The Hershey fonts are a collection of vector fonts developed c. 1967 by Dr. Allen Vincent Hershey at the Naval Weapons Laboratory, originally designed to be rendered using vectors on early cathode ray tube displays. Decomposing curves to connected straight lines allowed Hershey to produce complex typographic designs. In their original form the font data consists simply of a series of coordinates, meant to be connected by straight lines on the screen. The fonts are publicly available and have few usage restrictions. Vector fonts are easily scaled and rotated in two or three dimensions; consequently the Hershey fonts have been widely used in computer graphics, computer-aided design programs, and more recently also in computer-aided manufacturing applications like laser engraving.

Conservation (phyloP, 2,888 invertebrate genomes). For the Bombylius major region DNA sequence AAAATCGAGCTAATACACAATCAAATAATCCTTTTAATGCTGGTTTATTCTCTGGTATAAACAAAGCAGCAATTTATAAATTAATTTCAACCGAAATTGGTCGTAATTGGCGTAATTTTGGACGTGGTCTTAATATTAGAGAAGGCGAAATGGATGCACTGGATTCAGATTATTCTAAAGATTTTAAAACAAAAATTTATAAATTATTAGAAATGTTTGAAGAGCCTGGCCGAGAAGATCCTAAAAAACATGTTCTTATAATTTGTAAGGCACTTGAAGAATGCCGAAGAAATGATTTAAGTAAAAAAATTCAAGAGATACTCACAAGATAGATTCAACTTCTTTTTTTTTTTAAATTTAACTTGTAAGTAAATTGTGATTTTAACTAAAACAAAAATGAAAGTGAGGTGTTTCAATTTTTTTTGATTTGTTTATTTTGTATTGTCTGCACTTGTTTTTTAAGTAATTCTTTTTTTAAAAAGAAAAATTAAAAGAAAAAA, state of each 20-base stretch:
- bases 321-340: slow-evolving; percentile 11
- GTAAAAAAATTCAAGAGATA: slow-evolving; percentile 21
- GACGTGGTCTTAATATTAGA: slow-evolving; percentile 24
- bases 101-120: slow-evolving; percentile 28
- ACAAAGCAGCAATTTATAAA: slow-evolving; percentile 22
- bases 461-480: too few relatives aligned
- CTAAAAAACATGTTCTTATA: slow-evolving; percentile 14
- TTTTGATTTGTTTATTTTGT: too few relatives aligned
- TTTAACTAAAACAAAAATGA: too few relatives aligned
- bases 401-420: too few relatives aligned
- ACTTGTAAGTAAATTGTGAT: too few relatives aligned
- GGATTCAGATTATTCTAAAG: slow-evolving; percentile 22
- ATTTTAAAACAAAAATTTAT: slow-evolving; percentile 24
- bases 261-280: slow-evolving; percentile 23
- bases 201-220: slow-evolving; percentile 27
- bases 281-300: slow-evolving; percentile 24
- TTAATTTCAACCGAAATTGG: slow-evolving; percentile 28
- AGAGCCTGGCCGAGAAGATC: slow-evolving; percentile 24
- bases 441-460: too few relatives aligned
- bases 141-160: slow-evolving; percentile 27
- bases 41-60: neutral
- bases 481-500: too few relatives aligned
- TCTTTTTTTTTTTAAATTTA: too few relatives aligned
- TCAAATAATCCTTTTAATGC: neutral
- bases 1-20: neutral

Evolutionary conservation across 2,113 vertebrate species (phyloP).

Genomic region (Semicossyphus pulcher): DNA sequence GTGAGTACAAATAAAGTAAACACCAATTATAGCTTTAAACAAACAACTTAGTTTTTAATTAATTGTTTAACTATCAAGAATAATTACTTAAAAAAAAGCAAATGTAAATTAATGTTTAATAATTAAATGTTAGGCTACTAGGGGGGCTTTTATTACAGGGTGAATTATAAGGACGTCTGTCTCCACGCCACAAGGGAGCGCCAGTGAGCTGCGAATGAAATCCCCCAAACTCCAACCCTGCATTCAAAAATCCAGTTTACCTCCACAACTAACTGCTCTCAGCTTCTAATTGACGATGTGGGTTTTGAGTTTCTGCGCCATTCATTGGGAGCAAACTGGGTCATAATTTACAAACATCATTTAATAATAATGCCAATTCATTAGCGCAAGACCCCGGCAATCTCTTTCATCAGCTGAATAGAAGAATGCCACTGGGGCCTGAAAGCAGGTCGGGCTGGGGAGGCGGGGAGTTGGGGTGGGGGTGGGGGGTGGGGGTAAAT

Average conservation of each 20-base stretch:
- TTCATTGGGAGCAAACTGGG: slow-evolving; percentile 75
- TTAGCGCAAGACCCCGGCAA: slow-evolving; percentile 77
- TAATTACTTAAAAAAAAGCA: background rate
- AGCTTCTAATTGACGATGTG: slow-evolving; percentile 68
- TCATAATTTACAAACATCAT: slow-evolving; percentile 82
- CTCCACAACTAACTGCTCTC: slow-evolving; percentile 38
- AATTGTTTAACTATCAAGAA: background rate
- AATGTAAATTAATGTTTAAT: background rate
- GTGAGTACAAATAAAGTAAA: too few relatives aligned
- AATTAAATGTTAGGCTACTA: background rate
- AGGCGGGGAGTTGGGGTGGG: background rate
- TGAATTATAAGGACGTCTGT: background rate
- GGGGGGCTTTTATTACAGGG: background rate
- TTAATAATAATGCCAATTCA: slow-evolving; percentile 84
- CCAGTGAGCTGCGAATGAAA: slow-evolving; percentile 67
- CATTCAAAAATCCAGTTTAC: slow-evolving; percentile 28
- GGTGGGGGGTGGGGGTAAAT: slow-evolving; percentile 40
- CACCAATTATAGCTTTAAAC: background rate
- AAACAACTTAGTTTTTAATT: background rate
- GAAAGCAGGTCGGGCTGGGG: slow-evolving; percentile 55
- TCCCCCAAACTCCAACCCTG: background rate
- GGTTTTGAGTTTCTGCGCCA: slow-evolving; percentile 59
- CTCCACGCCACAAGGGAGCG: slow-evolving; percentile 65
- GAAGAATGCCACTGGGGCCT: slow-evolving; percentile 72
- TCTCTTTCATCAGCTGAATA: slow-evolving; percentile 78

Some glyphs were developed in four different versions, dubbed Simplex, Duplex, Complex and Triplex, which used different numbers of strokes to compose their contours.
The fonts include Latin, Greek, Cyrillic, Japanese (kanji, hiragana and katakana). Symbolic glyphs support mathematics, musical notation, map markers, as well as meteorological symbols. The fonts also exist in Scalable Vector Graphics (SVG) format to support HTML 5. Over 2,000 original plottings are defined. The font data for 1,377 (Occidental) characters was published by NIST in 1976.
The Hershey fonts were a major influence on the design of Minotaur, a typeface produced by the Parisian type foundry Production Type in 2014.